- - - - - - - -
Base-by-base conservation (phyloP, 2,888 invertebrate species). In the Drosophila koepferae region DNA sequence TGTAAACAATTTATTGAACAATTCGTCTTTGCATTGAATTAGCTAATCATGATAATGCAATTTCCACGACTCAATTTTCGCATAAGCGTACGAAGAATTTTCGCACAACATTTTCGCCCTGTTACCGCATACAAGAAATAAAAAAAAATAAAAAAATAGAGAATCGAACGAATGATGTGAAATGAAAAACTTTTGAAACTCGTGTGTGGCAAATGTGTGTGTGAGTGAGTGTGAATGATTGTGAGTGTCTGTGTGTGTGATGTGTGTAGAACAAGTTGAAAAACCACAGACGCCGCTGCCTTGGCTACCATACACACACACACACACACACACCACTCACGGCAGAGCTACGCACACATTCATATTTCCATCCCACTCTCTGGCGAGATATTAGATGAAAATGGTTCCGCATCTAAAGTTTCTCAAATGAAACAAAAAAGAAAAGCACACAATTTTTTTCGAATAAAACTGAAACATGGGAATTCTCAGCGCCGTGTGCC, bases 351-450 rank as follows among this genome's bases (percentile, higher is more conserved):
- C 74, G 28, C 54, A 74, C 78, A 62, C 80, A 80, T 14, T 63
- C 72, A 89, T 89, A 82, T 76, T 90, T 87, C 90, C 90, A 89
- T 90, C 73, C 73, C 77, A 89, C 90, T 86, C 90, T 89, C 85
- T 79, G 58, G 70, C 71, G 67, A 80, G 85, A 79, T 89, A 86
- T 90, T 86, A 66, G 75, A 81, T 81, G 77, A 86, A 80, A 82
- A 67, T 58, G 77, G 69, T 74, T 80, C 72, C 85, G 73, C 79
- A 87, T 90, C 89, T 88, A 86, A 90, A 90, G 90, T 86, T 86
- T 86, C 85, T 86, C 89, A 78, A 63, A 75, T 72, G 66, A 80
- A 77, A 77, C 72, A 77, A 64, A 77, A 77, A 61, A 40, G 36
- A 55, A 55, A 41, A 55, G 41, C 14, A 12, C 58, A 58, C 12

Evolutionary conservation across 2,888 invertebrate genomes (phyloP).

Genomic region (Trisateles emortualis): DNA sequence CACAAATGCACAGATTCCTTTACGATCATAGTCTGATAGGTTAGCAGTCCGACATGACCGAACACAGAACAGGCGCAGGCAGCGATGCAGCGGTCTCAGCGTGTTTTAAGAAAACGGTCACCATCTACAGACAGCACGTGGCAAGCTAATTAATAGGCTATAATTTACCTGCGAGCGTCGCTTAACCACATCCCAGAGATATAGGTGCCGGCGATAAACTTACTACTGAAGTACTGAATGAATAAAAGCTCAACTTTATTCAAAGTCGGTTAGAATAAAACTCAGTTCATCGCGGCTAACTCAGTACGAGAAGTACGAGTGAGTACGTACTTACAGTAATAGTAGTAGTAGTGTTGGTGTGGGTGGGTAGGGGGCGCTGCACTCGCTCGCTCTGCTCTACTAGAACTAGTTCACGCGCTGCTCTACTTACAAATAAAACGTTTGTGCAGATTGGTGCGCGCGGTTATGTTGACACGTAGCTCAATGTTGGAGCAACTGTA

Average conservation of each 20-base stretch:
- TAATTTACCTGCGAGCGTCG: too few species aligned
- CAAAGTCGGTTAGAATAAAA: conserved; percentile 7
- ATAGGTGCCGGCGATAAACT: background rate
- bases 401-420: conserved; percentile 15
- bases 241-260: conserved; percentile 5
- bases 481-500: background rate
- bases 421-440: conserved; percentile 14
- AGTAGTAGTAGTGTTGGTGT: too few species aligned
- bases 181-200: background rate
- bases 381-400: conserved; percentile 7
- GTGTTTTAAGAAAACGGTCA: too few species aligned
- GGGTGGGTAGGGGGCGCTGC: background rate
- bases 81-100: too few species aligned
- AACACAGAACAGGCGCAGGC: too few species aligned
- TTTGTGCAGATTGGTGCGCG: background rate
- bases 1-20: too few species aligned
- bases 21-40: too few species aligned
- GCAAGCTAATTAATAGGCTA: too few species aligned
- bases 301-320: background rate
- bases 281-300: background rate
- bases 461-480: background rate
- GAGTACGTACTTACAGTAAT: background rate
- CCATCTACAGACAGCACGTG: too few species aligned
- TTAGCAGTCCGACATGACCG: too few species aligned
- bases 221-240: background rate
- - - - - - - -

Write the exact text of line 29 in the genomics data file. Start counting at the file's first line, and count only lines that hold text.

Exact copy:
- TTTGTGCAGATTGGTGCGCG: background rate